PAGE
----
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Center at the University of North Florida, Dr. Tim Pitts and Brenda Chrisman of Workforce Connection form the rest of the committee. When the meetings wrap up in April, Siefert said a decision could be made to keep everything as is. P eople may also suggest going back to how things were two years ago or decide to have the EDC and Chamber work together more closely. Its an issue that needs to be addressed, he said. In addition, Siefert said he knows he will not be executive director forever and having a plan in place for his departure is just common sense. There should be an exit strategy. However, with talks of potential changes coupled with recent shakeups in the lineup on the EDC board, the belief that instability is brewing in the EDC keeps growing. In addition to the latest resignations of EDC president-elect Dale McClellan and treasurer Patty Silvey, EDC membership director Dale Malm is also no longer a part of the EDC. I was shocked, to say the least, Malm said about receiving notice his volunteer services would no longer be needed. Malm said he is not sure why he was let go given the progress he had achieved doubling the EDCs membership and helping revamp the microloan program so all the loans for the first time were in good standing. Something else could be going on that Im not privy to, he said, and thats OK. Nevertheless, he said he enjoyed his time with the EDC. I absolutely had a blast with the EDC, he said Tuesday. I would have loved to have stayed. I really wish them the best. Siefert explained Ardath Prendergast, his executive secretary, absorbed much of the work Malm did on a voluntary basis for the EDC; therefore, they eliminated his position. But we thanked him for his work. He was an excellent volunteer, Siefert said. In addition, Siefert said the EDC is working with the Citrus County Agricultural Alliance to replace McClellan and actively looking for a new representative from the financial industry to replace Silvey, who left to focus more attention on her job at SunTrust. Experiencing turnover is a part of life, Siefert said, but it no way means there are problems within the EDC. With projects like Port Citrus, the business incubator in Homosassa and the extension of the Suncoast Parkway under way for the betterment of the county, he added people should not be worried about the health of the EDC. Change is healthy, he said. Ive never seen anything remain static.Chronicle reporter Shemir Wiles can be reachedat 352-564-2924 or swiles@ chronicleonline.com.A4FRIDAY, FEBRUARY3, 2012CITRUSCOUNTY(FL) CHRONICLELOCAL Legal notices in todays Citrus County Chronicle 000AF77 City of Crystal River . . . . . . . . . . . . . . . . . . . . . . . . . A11 Department of Development Services . . . . . . . . . . . C6 Fictitious Name Notices . . . . . . . . . . . . . . . . . . . . . C14 Meeting Notices . . . . . . . . . . . . . . . . . . . . . . . . . . . . C14 Miscellaneous Notices . . . . . . . . . . . . . . . . . . . . . . . C14 Notice to Creditors/Administration . . . . . . . C13 & C14 Self Storage Notices . . . . . . . . . . . . . . . . . . . . . . . . C13 Surplus Property . . . . . . . . . . . . . . . . . . . . . . . . . . . C13 To start your subscription:Call now for home delivery by our carriers:Citrus County: 352-563-5655 Marion County: 888-852-2340 13 weeks: $36.65* 6 months: $64.63* 1 year: $116.07**Subscription price includes a separate charge of .14 per day for transportation cost and applicable state and local sales tax. Call 352-563-6363 for details. There will be a $1 adjustment for the Thanksgiving edition. This will only slightly affect your expiration date. The Viewfinder TV guide is available to our subscribers for $13.00 per year.For home delivery by mail:In Florida: $59.00 for 13 weeks Elsewhere in U.S.: $69.00 for 13 weeksTo contact us regarding your service:352-563-5655Call for redelivery: 7 to 10 a.m. Monday to Friday 7 to 11 a.m. Saturday and Sunday Questions: 7 a.m. to 1 p.m. Monday to Friday 7 to 11 a.m. Saturday and Sunday Main switchboard phone numbers:Citrus County 352-563-6363 Citrus Springs, Dunnellon and Marion County residents, call toll-free at 888-852-2340.I want to place an ad:To place a classified ad:Citrus 352-563-5966 Marion 888-852-2340 To place a display ad:352-563-5592 Online display ad:352-563-5592 I want to send information to the Chronicle:MAIL: 1624 N. Meadowcrest Blvd., Crystal River, FL 34429 FAX: Advertising 352-563-5665, Newsroom 352-563-3280 EMAIL: Advertising: advertising@chronicleonline.com Newsroom: newsdesk@chronicleonline.comMeadowcrest office 106 W. Main St., Inverness, FL 34450 Inverness officeWhos in charge:Gerry Mulligan ............................................................................Publisher, 563-3222 Trina Murphy............................Operations/Advertising Director, 563-3232 Charlie Brennan ..................................................................................Editor, 563-3225 Tom Feeney..........................................................Production Director, 563-3275 Kathie Stewart....................................................Circulation Director, 563-5655 John Murphy................................................................Online Manager, 563-3255 John Murphy..........................................................Classified Manager, 564-3255 Jeff Gordon..............................................................Business Manager, 564-2908 Mike Arnold..........................................Human Resources Director, 564-2910Report a news tip:Opinion page questions ........................................Charlie Brennan, 563-3225 To have a photo taken ..............................................Darlene Mann, 563-5660 News and feature stories..................................Sandra Frederick, 564-2930 Community/wire service content ..........................Sarah Gatling,563-5660 Sports event coverage ................................Jon-Michael Soracchi,563-3261 Sound Off ................................................................................................................ 563-0579The Chronicle is printed in part on recycled newsprint. Please recycle your newspaper.www.chronicleonline.com Published every Sunday through Saturday By Citrus Publishing Inc.1624 N. Meadowcrest Blvd., Crystal River, FL 34429Phone 352-563-6363POSTMASTER: Send address changes to: Citrus County Chronicle1624 N. MEADOWCREST BLVD., CRYSTAL RIVER, FL 34429 106 W. MAIN ST., INVERNESS, FL 34450 PERIODICAL POSTAGE PAID AT INVERNESS, FL SECOND CLASS PERMIT #114280 CITRUSCOUNTY Florida' s BestCommunity Newspaper Serving Floridas Best Community Where to find us:1624 N. Meadowcrest Blvd. Crystal River, FL 34429 Blvd. Todays active pollen: Juniper, maple, oak Todays count: 10.6/12 Saturdays count: 10.6 Sundays count: 10.7 over the family restaurant business. Then he found Glen Stoudemire, the owner of Ice Palace Studios II and Frozen Water Entertainment, a recording studio in Inverness. Man, hes got that swag, Stoudemire said as he talked about the first time Kanaris entered his studio. Its a thing you cant teach. Stoudemire explained he liked the way Kanaris carried himself, his swag. He liked his confidence level, his charisma. Good things are going to happen to that young man, he said. Hes the future and hes going to put Citrus County and this area on the map. George Kanaris, Russos father, said he is 100 percent behind him and encourages his son to pursue his dream of becoming a famous artist. What a blessing it is to be able to make money with your music, George said. Not like your mom and I who spent 30 years in the kitchen. Even if theres a chance, you have to swing the bat. Riggs Morales, vice president of A&R (artists and repertoire) for Shady Records in Manhattan, N.Y., is mentoring Kanaris. Morales is responsible for talent scouting and overseeing the artistic development of recording artists. He played a large role and is partly responsible for the success of Eminem and 50 cent, two very successful artists in the industry. In 2002, Morales signed 50 Cent, who went on to sell more than 10 million albums worldwide with Get Rich or Die Tryin, which went 10-times platinum, and The Massacre, which went six-times platinum. Eminem Presents: The ReUp, went 1.3-times platinum. Morales spoke highly of Kanaris. One of the most attractive things about Roux, hes got his act together, Morales said. Hes very enterprising. Morales said hes helping him to develop his talent, to get him ready for the masses. Hes already a little bit more advanced than the average people that walk in, Morales said. Hes hungry compared to the average kid that approaches me on a daily basis. Drive is definitely the word, his drive is there and his hunger is there. Morales said he was impressed when he learned Kanaris made the move to New York City to further his career. He said Kanaris is very passionate about his music, and it wouldnt surprise him if one day Kanaris ends up running his own production company. He said he sees a great deal of potential in him. I wouldnt have taken him on if I didnt see it, he added. I cant say that Ive been holding his hand, and so far, thats the biggest compliment.Chronicle reporter Cathy Kapulka can be reached at 352-564-2922 or ckapulka@ chronicleonline.com. EDCContinued from Page A1 With talks of potential changes coupled with recent shakeups in the lineup on the EDC board, the belief that instability isbrewing in the EDCkeeps growing. KANARISContinued from Page A1 For the RECORD Citrus County Sheriffs OfficeArrestsNadia Kimberly Brandt, 29, 10 Boxelder Court, Homosassa, was arrested at 10:59 p.m. Wednesday on charges of burglary and petit theft. Bond $10,500.Justin Cole Wiley 30, 9326 E. Water Oak Court, Inverness, was arrested at 8 p.m. Wednesday on a charge of grand theft of a firearm. Bond $2,000.DUI arrestsGeorge Stanley Maura, 56, 723 S.E. 9th Circle, Crystal River, was arrested at 11 p.m. Wednesday on a charge of driving under the influence (DUI). Maura was stopped for making an illegal turn and investigators noticed he smelled of alcohol. He reportedly failed field sobriety tests. Bond $500.Cheryl A. Johnson 56, 3443 S. Dayton Terrace, Inverness, was arrested at 9:16 p.m. Wednesday on a charge of driving under the influence (DUI). Johnson was stopped for lane violations and investigators noticed she smelled of alcohol. She reportedly failed field sobriety tests. Bond $500.BurglariesA burglary to an unoccupied residence occurred at about noon Dec. 25 in the 3000 block of E. Stage Coach Trail, Inverness.A burglary to two unoccupied storage buildings occurred at about 2:30 p.m. Jan. 28 in the 2200 block of S. Suncoast Boulevard, Homosassa.A burglary to an unoccupied structure occurred at about noon Jan. 29 in the 1100 block of N. Paul Drive, Inverness.A burglary to an unoccupied residence and a vandalism occurred at about 2 p.m. Jan. 30 in the 6400 block of W. Arter Street, Crystal River. For the Record reports are archived at www.chronicleonline.com.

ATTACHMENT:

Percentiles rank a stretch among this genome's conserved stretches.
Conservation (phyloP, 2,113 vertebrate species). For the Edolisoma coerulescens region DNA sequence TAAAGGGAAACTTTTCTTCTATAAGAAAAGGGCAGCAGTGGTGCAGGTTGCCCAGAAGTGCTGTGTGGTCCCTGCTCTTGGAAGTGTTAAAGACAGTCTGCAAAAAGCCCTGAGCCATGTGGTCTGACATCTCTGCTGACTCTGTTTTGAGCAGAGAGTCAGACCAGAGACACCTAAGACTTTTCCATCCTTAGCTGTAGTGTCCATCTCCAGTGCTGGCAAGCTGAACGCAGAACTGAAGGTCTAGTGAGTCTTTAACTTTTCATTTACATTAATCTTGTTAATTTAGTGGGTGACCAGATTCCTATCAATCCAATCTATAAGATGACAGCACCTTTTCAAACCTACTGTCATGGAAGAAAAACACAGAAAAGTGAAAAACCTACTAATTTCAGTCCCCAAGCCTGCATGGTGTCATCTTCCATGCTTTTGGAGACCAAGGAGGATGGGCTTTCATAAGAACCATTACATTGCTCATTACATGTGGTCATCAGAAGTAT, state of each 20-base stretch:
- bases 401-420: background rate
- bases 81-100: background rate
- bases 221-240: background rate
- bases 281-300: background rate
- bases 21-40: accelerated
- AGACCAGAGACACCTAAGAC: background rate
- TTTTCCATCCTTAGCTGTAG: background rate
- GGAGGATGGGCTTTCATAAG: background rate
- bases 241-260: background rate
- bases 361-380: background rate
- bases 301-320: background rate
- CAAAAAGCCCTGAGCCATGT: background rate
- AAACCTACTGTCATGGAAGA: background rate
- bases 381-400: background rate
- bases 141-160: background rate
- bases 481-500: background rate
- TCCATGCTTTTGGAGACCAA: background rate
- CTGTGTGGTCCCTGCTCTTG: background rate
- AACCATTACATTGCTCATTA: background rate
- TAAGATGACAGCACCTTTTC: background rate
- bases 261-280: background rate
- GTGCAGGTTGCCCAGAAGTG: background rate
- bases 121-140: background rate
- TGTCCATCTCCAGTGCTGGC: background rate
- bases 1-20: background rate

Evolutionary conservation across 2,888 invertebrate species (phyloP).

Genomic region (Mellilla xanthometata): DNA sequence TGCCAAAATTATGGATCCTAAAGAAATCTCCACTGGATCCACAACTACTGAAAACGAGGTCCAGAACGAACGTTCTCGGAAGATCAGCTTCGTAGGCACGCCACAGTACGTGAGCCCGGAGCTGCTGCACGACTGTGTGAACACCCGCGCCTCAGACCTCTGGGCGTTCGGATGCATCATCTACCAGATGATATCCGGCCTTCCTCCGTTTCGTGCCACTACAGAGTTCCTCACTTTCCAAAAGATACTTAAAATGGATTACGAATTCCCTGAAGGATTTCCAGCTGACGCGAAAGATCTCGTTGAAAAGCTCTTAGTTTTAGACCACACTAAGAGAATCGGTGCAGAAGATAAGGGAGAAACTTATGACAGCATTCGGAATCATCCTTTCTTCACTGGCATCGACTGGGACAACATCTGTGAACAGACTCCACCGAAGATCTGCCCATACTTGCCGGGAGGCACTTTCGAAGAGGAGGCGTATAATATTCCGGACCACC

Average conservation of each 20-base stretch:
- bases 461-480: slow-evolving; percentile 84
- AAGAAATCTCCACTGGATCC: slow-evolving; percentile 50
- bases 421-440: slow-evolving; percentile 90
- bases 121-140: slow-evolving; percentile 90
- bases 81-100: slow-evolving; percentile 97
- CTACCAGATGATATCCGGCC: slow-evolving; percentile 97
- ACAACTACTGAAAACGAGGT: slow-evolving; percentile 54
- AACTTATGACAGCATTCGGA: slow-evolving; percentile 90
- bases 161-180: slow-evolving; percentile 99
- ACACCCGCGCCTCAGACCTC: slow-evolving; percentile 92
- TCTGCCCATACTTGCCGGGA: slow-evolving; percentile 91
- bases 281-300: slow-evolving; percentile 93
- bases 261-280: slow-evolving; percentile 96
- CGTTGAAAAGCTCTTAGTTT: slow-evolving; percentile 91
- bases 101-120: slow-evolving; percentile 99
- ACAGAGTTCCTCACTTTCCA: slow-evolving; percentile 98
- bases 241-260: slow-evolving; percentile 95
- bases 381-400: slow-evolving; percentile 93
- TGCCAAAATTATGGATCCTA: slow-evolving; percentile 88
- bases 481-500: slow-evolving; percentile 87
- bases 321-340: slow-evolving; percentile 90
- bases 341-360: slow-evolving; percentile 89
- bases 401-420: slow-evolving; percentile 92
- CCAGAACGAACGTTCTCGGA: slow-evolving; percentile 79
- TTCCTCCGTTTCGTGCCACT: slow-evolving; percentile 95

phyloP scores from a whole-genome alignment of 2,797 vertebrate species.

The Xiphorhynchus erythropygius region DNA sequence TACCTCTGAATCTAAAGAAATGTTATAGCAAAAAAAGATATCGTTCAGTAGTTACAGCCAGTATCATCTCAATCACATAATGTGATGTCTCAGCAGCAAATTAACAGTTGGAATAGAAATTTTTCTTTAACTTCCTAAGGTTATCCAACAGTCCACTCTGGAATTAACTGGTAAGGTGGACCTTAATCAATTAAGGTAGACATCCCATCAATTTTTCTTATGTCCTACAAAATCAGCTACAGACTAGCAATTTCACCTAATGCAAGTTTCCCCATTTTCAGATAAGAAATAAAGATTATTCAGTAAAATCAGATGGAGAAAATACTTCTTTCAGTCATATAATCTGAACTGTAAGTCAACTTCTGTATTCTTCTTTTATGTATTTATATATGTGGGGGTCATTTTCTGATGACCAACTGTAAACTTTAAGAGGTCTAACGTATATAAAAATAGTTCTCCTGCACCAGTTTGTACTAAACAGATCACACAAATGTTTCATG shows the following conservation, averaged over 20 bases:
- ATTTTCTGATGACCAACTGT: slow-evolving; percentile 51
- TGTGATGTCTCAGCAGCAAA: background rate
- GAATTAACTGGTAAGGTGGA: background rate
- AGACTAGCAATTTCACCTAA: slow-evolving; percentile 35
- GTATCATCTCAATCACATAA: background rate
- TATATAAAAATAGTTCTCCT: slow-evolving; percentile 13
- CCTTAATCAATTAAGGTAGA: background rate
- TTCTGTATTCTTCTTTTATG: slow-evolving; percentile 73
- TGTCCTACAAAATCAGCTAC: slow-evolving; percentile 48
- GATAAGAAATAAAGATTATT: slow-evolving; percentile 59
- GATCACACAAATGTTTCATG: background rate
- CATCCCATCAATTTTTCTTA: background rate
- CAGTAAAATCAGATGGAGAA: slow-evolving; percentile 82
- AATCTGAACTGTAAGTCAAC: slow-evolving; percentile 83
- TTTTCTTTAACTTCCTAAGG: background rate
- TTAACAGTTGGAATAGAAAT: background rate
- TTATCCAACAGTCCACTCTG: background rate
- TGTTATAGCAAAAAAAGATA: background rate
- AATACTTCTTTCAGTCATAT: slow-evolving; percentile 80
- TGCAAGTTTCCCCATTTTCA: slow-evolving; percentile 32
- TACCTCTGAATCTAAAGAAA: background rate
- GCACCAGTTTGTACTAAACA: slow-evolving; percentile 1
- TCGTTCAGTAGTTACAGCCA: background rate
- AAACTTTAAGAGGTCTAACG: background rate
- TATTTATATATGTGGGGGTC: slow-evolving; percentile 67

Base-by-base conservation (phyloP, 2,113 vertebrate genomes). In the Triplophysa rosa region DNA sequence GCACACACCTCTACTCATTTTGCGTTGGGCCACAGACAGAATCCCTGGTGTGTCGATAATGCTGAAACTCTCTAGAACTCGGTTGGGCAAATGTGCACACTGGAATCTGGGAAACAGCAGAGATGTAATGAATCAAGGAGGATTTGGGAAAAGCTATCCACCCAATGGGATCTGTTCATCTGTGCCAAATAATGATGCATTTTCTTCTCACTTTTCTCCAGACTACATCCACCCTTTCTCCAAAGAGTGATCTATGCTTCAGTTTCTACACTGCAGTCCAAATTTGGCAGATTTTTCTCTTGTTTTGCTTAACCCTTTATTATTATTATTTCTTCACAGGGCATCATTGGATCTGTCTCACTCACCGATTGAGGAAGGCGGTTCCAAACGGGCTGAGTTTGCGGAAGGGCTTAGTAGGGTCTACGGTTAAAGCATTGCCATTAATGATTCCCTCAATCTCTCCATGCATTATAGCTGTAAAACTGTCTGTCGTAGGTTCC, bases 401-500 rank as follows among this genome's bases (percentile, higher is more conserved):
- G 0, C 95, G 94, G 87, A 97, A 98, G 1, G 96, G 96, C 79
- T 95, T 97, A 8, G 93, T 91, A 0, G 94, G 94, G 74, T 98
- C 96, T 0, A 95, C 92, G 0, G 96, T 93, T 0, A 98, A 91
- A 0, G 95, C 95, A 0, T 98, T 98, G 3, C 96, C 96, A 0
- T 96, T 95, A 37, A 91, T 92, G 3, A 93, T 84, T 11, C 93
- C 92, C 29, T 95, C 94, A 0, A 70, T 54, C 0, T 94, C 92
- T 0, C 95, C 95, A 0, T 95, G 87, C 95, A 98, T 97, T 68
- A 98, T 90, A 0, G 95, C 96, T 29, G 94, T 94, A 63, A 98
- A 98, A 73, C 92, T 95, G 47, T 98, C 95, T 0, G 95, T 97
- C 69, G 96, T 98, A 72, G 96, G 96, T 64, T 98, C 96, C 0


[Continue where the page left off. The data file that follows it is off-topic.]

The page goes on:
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Bomb suspect indicted by grand juryTAMPA Federal prosecutors said a grand jury has indicted a Pinellas Park man on charges of attempting to use weapons of mass destruction in connection with an alleged militant Islamic plot. The U.S. Attorneys Office announced 25-year-old Sami Osmakacs indictment Thursday. He was arrested Jan. 7 by federal agents after authorities say he bought explosive devices and firearms from an undercover agent. The items were disabled prior to the sale. Authorities say Osmakac planned to use a car bomb and other weapons in an Islamistinspired attack in Tampa. Officials say he was also indicted on a charge of possession of an unregistered machine gun. A senior official in Kosovo said last month that Osmakac met with radical Islamists during visits to his native country.Court: 911 cant record some outgoing callsTALLAHASSEE An appellate court said 911 operators can record incoming emergency calls and call-backs to the same number but cannot record outgoing calls to other numbers without consent. The First District Court of Appeal ruled Thursday in a case reversing an Escambia County mans aggravated assault conviction. A mother had called 911 to report a disturbance at her daughters house next door. The operator then called the daughter and the call was recorded. The man could be heard threatening to shoot everyone in the house. The court decided the call could not be used against him. Florida law requires his consent before the outgoing call was recorded even though it related to another emergency call. The case is Perdue v. State of Florida, No. 1D10-5496.Court complicates AGs foreclosure probeTALLAHASSEE An appellate court has denied a request from Floridas attorney general to allow further appeal of a decision that could have helped the state continue investigating fraudulent foreclosures. The 4th District Court of Appeal on Thursday ruled on its own previous decision in April. The court had said Attorney General Pam Bondis office couldnt subpoena records of the now-closed Plantationbased Law Offices of David J. Stern to see if false or improper affidavits in foreclosures were filed and whether employees signed documents without reading them. The court now says its prior decision is not a question of great public importance reviewable by the Florida Supreme Court. A spokeswoman said Bondi now will review all seven pending investigations into law firms to determine how else to pursue foreclosure-related misconduct.Teens arrested when acid bombs foundORLANDO Police said three teenagers are charged with detonating acid bombs on the campus of an Orlando community college. The teens ages 13, 15 and 16 were taken to the Orange County Juvenile Assessment Center after they were arrested Wednesday. Orlando police said three times over the past few weeks security guards at Valencia Colleges west campus found bombs in parking lots and along walkways. The Orlando Sentinel reported firefighters were last called to the college last Friday night. There, an arson-bomb squad and a hazardousmaterials team removed the bombs. The newspaper reports the bombs were made with household chemicals. No one has been injured.Boy, 16, dies after car hits himORANGE CITY Officials said a 16-year-old central Florida student died after being hit by a car. Florida Highway Patrol spokesman Robert Asbill said a car hit the boy about 6:48 a.m. Thursday. FHP said the boy was thrown 40 to 50 feet when he was hit by the car. He was dressed all in black and was outside the crosswalk when the vehicle hit him. Authorities said the teen died at the scene. He was a sophomore at University High School. Volusia County school district spokeswoman Nancy Wait said there have been 16 trafficrelated incidents and two deaths involving students since school began in August. The district launched a safety campaign in October after eight students were hit by vehicles duringthe first six weeks of school.From wire reports This years events are not yet considered a setback, she said. It depends how the birds North Americas tallest handle the migration back North in the spring, she said. The details of when the birds will be transported and how they will be released are still being ironed out. She said its possible the nine whooping cranes could hook up with thousands of sandhill cranes or the handful of the whooping cranes that are at the refuge, but its too soon to say what would happen after that. Condie said many other sandhill and whooping crane flocks have also stopped short of more southern destinations, apparently finding suitable habitat for living and eating. She said it could be the unusually warm winter in many parts of the nation. The effort was also delayed about a week in Alabama waiting for the Federal Aviation Administration to grant them a special exemption to continue their journey. The group ran into trouble because it pays salaries to pilots. FAA regulations say sport planes a category that sometimes includes aircraft of exotic design can only be flown for personal use. The FAA granted the organization a waiver for the year to allow the pilots to finish the migration. FAA spokeswoman Elizabeth Isham Cory said Thursday the FAA is working with Operation Migration about next years flights. She said its possible the organization will be required to file for a waiver next year or it could get an exemption.CITRUSCOUNTY(FL) CHRONICLEFRIDAY, FEBRUARY3, 2012 A5 000AFZT ATTENTION BUSINESS OWNERS Sticky Note Special SAVE $ 300 Plus FREE 1/4 Page Ad Call Today To Reserve Yours 352-563-5592 All Sticky Notes must be reserved by 02/03/12. Previously reserved Sticky Notes do not qualify for special. Not available Mondays, holidays or other premium days. Ad must run same day as Sticky Note. 000AH00 Old Florida Kitchen at Izaak Walton Lodge Private Meeting Room Available For Parties, Banquets & Receptions Gift Certificates Available 6301 Riverside Drive, Yankeetown 352-447-4899 www.izaakwaltonlodge.com Open Wednesday Sunday 11am-9pm Come as-you-are elegant waterfront dining Now accepting reservations! Spend your Valentines Day at one of Citrus Countys Two Premier Restaurants! Neon Leons or Ikes Live Entertainment Nightly 5pm-close www.neonleonszydecosteakhouse 10350 W. Yulee Dr., Old Homosassa Raising the standard so you dont have to lower your expectations. Nothing says romance like a mess of crawfish Valentines Day Special Hours 11am-9pm Nick Nicholas Ford would like to welcome Jim Freeman to our sales staff. Jim has 16 years of experience in the automobile industry and would like to invite all his family, friends and previous customers to come visit him and see all the new Ford Products and Quality Preowned vehicles or for any automotive needs you may have. 000AHJT Hwy. 44 W., Inverness Sales Hours:M-F 8-7 Sat. 8:30-5:00 726-1231 www.nicknicholasford.com Associated PressA pilot from Operation Migration flies with a group of whooping cranes in Wisconsin in Oct. 2011. This year will mark the first time in 11 years the whooping cranes wont make it from Wisconsin to Florida with a conservation organization trying to re-establish the birds population. CRANESContinued from Page A1 The details of when the birds will be transported and how they will be released are still being ironed out. State BRIEFS Associated PressPENSACOLA The last of 11 victims in a series of crashes along a Florida interstate have been identified as a man, his daughter and his wife. The three were in a pickup truck on their way to a funeral when they crashed along a smokeand fog-covered stretch of Interstate 75 near Gainesville early Sunday, according to the mans ex-wife, Celeste Knapp. She said troopers told her about the deaths Tuesday night. The three killed were Michael and Lori Hughes, and Sabryna Hughes Gilley, Knapp said. Sabryna is Knapps daughter. The Pensacola familys truck was so badly crushed and burned that it took investigators more than two days to find Sabrynas body. The wreckage was so extensive that investigators enlisted anthropologists to help identify victims by their bone fragments and teeth. They were looking for her because they put two and two together and knew she was in the (truck). They had to peel back layers of the truck to get to her. I imagine she was sleeping back there and found here tucked away in the back, Knapp said. It appears the family, from Pensacola, was headed south on Interstate 75. At least a dozen cars, six tractor-trailers and a motor home collided on both sides of the interstate. Some cars were crushed under the bellies of big trucks. Others burst into flames. Eighteen people went to the hospital. Final I-75 crash victims identified GOT A NEWS TIP? The Chronicle welcomes tips from readers about breaking news. Call the newsroom at 352-563-5660, and be prepared to give your name and phone number.